Road Games, 2015.
Directed by Abner Pastoll.
Starring Andrew Simpson, Joséphine de La Baume, Frédéric Pierrot, Barbara Crampton and Edward Hogg.
Amidst reports of a serial killer riding the roads, a couple of hitchhikers in rural France accept a lift from a strange man.
A quick look at the title and the synopsis of Road Games is a good indicator of what you’re going to get from director Abner Pastoll’s debut feature film, because it immediately fills your mind with images of hitchhikers walking into a total bloodbath on some dingy backroad but once you’re on that journey with the two main characters you’ll find that things aren’t quite what they would at first appear to be and misdirection is the name of the (road) game.
Like all good thrillers should, Road Games gives you a sense of place and situation as it opens on lone hitchhiker Jack (Andrew Simpson – Notes on a Scandal) trying to thumb a lift whilst in the middle of rural France, despite there being news reports of a serial killer running wild in the area. It isn’t long before Véronique (Joséphine de La Baume – Rush) enters the scene as she is ejected from a passing car by a seemingly disgruntled driver. It turns out Véronique is also hitchhiking and is very aware of the serial killer so she and Jack hook up, although Jack is quite open about making his way back to England while Véronique appears to be a little more directionless and just wants to travel. So when a passing motorist in an English car stops and offers them a ride they both hop in, but Grizard (Frédéric Pierrot – Jeune & Jolie), the driver of the vehicle, is a French man who, thanks to the strikes at Calais port, offers to take Jack and Véronique back to his house for the night until things calm down a bit. When they get there they meet Gizard’s slightly distant wife Mary (Barbara Crampton – Re-Animator) and although things appear to be a little odd but still friendly, the next day events take a turn for the worse.
And for those of you who have seen all of the horror and thriller movies set out on the open road then what unfolds may not be that much of a surprise, although Abner Pastoll does throw in enough curveballs to try and throw you off the scent. Once the final reveal is made it doesn’t really make much difference to the overall film as you will likely have guessed who the killer is anyway but it does explain a few things that you might have spotted on the way; subtle things like facial expressions, hand movements and gestures that may have seemed a little off-kilter if you did spot them but give you that “Aah!” moment of realisation once all the pieces of the puzzle have been put together.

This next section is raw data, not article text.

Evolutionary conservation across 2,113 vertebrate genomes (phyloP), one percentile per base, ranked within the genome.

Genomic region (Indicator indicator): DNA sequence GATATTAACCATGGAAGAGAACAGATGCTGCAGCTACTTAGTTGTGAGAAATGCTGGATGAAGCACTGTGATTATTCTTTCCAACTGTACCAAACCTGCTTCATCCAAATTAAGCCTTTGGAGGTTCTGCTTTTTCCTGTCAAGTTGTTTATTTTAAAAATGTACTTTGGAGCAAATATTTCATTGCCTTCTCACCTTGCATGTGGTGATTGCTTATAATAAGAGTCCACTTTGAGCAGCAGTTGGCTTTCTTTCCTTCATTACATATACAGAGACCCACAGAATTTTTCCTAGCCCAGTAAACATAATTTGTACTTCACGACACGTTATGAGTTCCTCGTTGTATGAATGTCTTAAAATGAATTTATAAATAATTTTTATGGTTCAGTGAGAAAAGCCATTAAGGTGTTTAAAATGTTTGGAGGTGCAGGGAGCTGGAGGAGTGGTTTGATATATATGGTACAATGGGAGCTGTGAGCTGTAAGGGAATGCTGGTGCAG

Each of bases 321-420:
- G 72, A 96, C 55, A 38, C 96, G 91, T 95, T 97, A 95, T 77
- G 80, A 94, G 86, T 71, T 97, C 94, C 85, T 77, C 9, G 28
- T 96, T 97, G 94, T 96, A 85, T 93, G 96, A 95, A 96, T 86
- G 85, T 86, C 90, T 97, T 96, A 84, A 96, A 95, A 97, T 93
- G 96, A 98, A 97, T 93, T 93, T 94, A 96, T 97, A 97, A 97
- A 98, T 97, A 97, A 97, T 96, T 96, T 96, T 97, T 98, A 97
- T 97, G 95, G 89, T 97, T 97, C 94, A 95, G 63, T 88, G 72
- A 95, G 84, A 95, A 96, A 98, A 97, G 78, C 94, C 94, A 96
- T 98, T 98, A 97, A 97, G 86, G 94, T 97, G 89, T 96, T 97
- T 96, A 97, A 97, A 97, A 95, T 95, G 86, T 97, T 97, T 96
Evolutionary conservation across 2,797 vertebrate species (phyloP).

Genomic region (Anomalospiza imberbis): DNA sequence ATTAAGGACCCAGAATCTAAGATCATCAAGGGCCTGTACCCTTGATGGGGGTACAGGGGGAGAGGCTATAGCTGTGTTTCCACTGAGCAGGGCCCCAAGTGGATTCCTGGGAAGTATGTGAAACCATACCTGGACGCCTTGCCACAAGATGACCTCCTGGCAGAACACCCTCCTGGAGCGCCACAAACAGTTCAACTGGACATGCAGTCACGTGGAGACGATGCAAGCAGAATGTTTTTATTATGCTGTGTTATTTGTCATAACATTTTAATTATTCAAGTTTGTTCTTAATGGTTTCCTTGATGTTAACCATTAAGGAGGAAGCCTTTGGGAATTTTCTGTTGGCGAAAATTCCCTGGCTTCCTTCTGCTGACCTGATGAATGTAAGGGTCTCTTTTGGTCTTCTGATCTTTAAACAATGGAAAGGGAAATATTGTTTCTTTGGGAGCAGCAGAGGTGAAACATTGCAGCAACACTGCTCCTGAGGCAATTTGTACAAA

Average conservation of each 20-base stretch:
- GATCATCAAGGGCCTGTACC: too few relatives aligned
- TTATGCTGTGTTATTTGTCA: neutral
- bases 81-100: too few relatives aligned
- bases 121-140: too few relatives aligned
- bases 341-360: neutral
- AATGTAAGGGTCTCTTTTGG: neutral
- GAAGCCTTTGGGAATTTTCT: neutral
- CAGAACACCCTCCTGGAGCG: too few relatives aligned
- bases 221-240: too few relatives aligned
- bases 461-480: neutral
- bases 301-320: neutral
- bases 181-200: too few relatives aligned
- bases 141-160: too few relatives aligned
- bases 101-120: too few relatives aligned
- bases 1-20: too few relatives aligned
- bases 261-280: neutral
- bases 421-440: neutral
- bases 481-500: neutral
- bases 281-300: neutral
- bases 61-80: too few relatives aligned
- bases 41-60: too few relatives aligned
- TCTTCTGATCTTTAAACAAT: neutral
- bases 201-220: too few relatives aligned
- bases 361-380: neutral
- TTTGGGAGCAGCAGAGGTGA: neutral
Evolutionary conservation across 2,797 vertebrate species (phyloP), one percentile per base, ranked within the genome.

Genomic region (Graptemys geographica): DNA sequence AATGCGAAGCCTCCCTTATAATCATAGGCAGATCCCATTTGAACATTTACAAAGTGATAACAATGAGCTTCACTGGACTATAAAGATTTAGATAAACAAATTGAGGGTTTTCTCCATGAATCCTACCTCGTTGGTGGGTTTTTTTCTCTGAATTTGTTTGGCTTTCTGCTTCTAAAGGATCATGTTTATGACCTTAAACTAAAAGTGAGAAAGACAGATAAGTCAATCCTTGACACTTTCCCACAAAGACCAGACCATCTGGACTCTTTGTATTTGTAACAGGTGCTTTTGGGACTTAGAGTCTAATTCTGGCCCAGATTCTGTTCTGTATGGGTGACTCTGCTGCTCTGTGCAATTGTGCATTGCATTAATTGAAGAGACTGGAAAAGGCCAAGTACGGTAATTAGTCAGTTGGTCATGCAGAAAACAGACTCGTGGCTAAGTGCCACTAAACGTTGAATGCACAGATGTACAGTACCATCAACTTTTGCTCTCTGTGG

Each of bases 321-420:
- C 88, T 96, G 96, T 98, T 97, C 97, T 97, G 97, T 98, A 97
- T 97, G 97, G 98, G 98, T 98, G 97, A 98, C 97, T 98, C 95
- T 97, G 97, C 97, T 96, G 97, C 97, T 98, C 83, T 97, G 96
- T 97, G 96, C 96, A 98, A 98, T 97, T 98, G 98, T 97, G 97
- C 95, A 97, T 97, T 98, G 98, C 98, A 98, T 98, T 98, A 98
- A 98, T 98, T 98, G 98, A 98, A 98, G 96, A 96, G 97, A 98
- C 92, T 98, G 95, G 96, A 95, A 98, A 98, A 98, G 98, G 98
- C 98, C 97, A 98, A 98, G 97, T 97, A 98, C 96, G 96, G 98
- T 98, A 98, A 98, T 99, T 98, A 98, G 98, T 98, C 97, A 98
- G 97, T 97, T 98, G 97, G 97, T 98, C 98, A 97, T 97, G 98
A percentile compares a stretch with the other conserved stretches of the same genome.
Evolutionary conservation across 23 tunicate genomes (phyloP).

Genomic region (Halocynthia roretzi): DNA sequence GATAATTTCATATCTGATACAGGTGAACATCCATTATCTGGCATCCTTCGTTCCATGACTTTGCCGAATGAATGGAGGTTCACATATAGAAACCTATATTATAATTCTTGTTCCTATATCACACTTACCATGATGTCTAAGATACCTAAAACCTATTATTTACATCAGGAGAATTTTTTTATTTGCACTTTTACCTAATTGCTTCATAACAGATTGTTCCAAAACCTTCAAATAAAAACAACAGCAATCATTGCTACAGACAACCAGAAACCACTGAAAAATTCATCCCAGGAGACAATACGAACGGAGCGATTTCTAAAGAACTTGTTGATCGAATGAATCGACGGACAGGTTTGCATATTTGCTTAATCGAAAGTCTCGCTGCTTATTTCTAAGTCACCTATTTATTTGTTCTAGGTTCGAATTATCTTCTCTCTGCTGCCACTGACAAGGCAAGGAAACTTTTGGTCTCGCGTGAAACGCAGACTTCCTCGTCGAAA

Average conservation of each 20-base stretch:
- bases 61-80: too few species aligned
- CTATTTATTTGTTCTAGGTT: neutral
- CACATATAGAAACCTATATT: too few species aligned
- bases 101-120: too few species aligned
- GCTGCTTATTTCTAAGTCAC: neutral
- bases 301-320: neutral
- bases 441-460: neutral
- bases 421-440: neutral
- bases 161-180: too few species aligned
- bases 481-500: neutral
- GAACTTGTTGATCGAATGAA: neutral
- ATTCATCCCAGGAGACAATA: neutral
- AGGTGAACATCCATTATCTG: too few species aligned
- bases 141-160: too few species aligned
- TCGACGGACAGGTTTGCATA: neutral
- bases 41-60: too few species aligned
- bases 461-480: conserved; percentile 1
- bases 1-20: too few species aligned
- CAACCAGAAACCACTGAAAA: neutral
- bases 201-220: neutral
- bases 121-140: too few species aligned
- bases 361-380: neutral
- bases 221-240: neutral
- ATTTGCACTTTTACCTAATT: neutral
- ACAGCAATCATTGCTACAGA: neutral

But although Road Games does twist and turn to try and keep you guessing, the actual content of the film is pretty unoriginal and Pastoll plays his characters like it was a Miss Marple mystery and we’re not supposed to know who is good and who is bad. The key element to his misdirection is the fact that a lot of the dialogue is in French, some of it is in English and not all of it is subtitled. Jack only knows a few basic French words and phrases so a lot of what Véronique, Grizard and some of the other characters say – to him and to each other – goes straight over his head and it is this trait that the film relies on for much of its storytelling – the clues are all there but,like Jack, we can’t always see or hear what is actually right in front of us.
So Road Games is a film that you really need to watch twice; once to get that initial mystery out of the way and a second time so you can catch all of those titbits that may have escaped you while you were concentrating on the main plot. The cinematography and locations used are such that you won’t mind watching it again, and with Barbara Crampton and Frédéric Pierrot both nailing it as the slightly strange French couple with the inexplicably large house for just the two of them there is much to enjoy from the slow build-up of the first 55 minutes of the film, although the flat and slightly irritating performance from Andrew Simpson – whose native Irish accent creeps in every now and then, despite Jack constantly being characterised as a typical “English boy” – does threaten to overshadow the good work from the other actors.
Nevertheless, Road Games is a fine film from a director with a keen eye and ear for setting a mood and who has obviously watched a Hitchcock film or two in his time. However, while all the basic ingredients are there it seems a bit more inventiveness in the presentation is required, and although its surprises aren’t really that much of a surprise it is still an entertaining film for the most part.
Flickering Myth Rating – Film: ★ ★ ★ / Movie: ★ ★ ★